Brussels public transport paralyzed by workers' strike over death

People lay flowers at the site in Brussels, Belgium where a transport worker was beaten to death on April 7.

Story highlights

  • A transport company supervisor died after he was punched by a member of the public
  • Striking transport workers want authorities to give them more protection
  • Their company and the Belgian government say they will recruit new security staff
  • Brussels is home to NATO, the European Commission and many other international groups

Public transport in the Belgian capital, Brussels, was paralyzed for a fourth day Tuesday after staff walked out to protest the death of a co-worker in an assault.

Guy Sablon, a spokesman for the company that runs the Brussels public transport network, STIB, told CNN there are no buses, trams or trains operating in the city.

The workers have demanded new security measures to keep staff safe.

The city's transport network was shut down Saturday after a traffic accident involving a car and a bus led to a fatal assault.

Sablon told CNN that a friend of the car driver had punched an STIB supervisor who was taking pictures of the accident scene.

When the man saw the supervisor taking the photographs, "he completely lost it," Sablon said. "He then punched him in the face, and unfortunately this punch killed the supervisor."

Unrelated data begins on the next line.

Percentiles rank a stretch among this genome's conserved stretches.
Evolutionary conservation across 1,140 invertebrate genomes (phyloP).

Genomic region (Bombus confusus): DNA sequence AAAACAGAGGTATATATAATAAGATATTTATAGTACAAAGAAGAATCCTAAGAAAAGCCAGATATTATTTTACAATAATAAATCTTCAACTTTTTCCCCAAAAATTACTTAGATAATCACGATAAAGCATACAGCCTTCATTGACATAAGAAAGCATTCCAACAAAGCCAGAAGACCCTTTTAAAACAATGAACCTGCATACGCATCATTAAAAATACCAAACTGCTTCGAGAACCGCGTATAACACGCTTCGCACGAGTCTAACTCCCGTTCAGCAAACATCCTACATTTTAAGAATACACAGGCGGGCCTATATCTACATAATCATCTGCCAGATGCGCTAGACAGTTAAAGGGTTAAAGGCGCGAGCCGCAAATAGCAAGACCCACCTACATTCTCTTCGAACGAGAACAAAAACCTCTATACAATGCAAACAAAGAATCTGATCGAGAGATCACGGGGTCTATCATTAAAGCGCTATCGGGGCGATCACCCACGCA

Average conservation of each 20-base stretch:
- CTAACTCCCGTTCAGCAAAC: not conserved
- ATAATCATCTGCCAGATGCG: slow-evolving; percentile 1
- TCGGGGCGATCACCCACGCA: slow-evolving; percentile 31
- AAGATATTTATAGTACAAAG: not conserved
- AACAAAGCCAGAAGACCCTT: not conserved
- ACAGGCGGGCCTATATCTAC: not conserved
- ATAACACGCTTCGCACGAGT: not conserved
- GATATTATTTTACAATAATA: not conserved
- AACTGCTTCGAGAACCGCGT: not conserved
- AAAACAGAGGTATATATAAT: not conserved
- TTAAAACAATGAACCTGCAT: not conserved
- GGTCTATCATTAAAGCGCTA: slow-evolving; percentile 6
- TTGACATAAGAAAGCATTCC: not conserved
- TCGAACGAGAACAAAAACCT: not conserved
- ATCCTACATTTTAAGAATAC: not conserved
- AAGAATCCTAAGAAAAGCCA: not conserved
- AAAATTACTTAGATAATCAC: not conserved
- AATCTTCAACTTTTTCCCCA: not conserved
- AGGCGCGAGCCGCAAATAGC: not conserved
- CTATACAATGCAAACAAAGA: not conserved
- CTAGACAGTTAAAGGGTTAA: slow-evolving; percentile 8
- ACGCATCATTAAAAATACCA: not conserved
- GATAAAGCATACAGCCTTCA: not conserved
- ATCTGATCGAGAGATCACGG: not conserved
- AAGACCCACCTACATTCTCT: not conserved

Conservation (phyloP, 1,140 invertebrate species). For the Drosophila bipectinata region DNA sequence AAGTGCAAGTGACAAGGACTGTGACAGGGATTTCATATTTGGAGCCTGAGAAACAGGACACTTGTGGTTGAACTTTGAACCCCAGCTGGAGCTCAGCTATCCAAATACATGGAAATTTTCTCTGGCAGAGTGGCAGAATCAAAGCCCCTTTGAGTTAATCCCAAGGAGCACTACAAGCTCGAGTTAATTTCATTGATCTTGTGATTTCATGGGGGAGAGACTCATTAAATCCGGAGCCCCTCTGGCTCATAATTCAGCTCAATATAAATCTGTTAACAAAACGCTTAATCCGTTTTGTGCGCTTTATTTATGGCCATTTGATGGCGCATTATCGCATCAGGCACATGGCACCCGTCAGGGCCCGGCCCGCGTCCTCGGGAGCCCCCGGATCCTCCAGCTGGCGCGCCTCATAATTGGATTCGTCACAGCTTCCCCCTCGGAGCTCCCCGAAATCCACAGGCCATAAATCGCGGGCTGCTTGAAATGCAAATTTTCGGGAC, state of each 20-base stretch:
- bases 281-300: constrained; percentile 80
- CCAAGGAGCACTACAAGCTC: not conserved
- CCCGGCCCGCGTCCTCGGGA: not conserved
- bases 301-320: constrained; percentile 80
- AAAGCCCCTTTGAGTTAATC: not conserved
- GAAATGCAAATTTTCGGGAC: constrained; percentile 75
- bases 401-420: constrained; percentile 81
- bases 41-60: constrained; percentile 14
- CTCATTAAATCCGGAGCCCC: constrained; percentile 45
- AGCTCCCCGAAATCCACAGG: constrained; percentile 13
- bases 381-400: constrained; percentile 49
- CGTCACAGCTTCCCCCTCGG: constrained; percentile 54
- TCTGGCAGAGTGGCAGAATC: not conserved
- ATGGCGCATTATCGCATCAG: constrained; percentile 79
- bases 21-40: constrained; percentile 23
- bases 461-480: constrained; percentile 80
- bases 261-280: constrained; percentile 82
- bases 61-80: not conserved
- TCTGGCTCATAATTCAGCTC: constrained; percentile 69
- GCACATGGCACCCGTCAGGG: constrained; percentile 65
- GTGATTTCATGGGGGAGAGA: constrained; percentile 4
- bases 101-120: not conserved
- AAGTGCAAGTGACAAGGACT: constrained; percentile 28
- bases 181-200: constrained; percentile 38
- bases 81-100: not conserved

Sablon said the attack was not an isolated incident.

"Every day, our staff suffer aggressive abuse from clients, so they have unfortunately gotten used to aggressive situations," Sablon said.

"Therefore, we have endorsed this strike and demanded measures from the government."

Both the Belgian government and the STIB announced new measures Monday evening.

STIB announced that it will recruit 50 new security officers, on top of the 190 officers it already has. As a short-term response, it will also move some of its staff from duties such as checking tickets to security roles.

The government also announced that it would hire 400 new police officers, dedicated to working on the public transport network.

"Now the unions have to explain these measures to their members. We had hoped that they would be back at work this morning, but they were not ready to return to work. So we will see how long the strike will last," Sablon said.

"These are very good measures, and they will have a big impact. It will just take some time to implement them," he added.

Brussels is home to NATO, the European Commission and European Council, as well as many other international organizations.

      CNN recommends

    • pkg clancy north korea nuclear dreams_00002004.jpg

      As "We are the World" plays, a video shows what looks like a nuclear attack on the U.S. Jim Clancy reports on a bizarre video from North Korea.
    • Photojournalist Alison Wright travelled the world to capture its many faces in her latest book, "Face to Face: Portraits of the Human Spirit."
    • pkg rivers uk football match fixing_00005026.jpg

      Europol claims 380 soccer matches, including top level ones, were fixed - as the scandal widens, CNN's Dan Rivers looks at how it's done.
    • No Eiffel Towers, Statues of Liberties, Mt. Rushmores, Taj Mahals, Aussie koalas or Chairman Maos.

      It's an essential part of any trip, an activity we all take part in. Yet almost none of us are any good at it. Souvenir buying is too often an obligatory slog.